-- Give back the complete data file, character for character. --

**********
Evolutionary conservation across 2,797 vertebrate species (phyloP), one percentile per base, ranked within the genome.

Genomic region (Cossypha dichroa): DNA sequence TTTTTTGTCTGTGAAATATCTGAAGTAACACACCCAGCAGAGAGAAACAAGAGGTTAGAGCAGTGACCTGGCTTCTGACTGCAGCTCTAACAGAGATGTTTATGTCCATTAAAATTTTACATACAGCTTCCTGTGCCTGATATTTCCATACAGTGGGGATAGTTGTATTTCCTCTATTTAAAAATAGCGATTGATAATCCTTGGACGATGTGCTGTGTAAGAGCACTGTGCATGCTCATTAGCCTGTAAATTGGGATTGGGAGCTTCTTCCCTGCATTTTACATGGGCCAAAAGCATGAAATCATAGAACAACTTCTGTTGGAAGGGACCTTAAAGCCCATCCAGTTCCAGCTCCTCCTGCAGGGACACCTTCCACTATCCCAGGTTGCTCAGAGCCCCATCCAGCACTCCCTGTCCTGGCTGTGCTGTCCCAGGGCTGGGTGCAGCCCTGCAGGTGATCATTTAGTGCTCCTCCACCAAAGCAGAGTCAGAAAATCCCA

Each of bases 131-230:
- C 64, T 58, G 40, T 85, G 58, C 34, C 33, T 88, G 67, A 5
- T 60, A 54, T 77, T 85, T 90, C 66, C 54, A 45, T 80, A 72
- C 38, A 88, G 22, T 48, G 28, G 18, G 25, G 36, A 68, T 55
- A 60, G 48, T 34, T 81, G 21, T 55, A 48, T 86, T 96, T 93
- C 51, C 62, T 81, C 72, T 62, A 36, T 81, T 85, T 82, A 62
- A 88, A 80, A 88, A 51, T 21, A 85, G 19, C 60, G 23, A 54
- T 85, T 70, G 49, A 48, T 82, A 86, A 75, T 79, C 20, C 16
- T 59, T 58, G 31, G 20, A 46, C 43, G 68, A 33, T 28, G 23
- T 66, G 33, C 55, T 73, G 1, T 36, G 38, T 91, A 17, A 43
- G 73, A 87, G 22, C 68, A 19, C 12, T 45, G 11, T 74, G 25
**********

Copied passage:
Evolutionary conservation across 2,797 vertebrate species (phyloP), one percentile per base, ranked within the genome.

Genomic region (Cossypha dichroa): DNA sequence TTTTTTGTCTGTGAAATATCTGAAGTAACACACCCAGCAGAGAGAAACAAGAGGTTAGAGCAGTGACCTGGCTTCTGACTGCAGCTCTAACAGAGATGTTTATGTCCATTAAAATTTTACATACAGCTTCCTGTGCCTGATATTTCCATACAGTGGGGATAGTTGTATTTCCTCTATTTAAAAATAGCGATTGATAATCCTTGGACGATGTGCTGTGTAAGAGCACTGTGCATGCTCATTAGCCTGTAAATTGGGATTGGGAGCTTCTTCCCTGCATTTTACATGGGCCAAAAGCATGAAATCATAGAACAACTTCTGTTGGAAGGGACCTTAAAGCCCATCCAGTTCCAGCTCCTCCTGCAGGGACACCTTCCACTATCCCAGGTTGCTCAGAGCCCCATCCAGCACTCCCTGTCCTGGCTGTGCTGTCCCAGGGCTGGGTGCAGCCCTGCAGGTGATCATTTAGTGCTCCTCCACCAAAGCAGAGTCAGAAAATCCCA

Each of bases 131-230:
- C 64, T 58, G 40, T 85, G 58, C 34, C 33, T 88, G 67, A 5
- T 60, A 54, T 77, T 85, T 90, C 66, C 54, A 45, T 80, A 72
- C 38, A 88, G 22, T 48, G 28, G 18, G 25, G 36, A 68, T 55
- A 60, G 48, T 34, T 81, G 21, T 55, A 48, T 86, T 96, T 93
- C 51, C 62, T 81, C 72, T 62, A 36, T 81, T 85, T 82, A 62
- A 88, A 80, A 88, A 51, T 21, A 85, G 19, C 60, G 23, A 54
- T 85, T 70, G 49, A 48, T 82, A 86, A 75, T 79, C 20, C 16
- T 59, T 58, G 31, G 20, A 46, C 43, G 68, A 33, T 28, G 23
- T 66, G 33, C 55, T 73, G 1, T 36, G 38, T 91, A 17, A 43
- G 73, A 87, G 22, C 68, A 19, C 12, T 45, G 11, T 74, G 25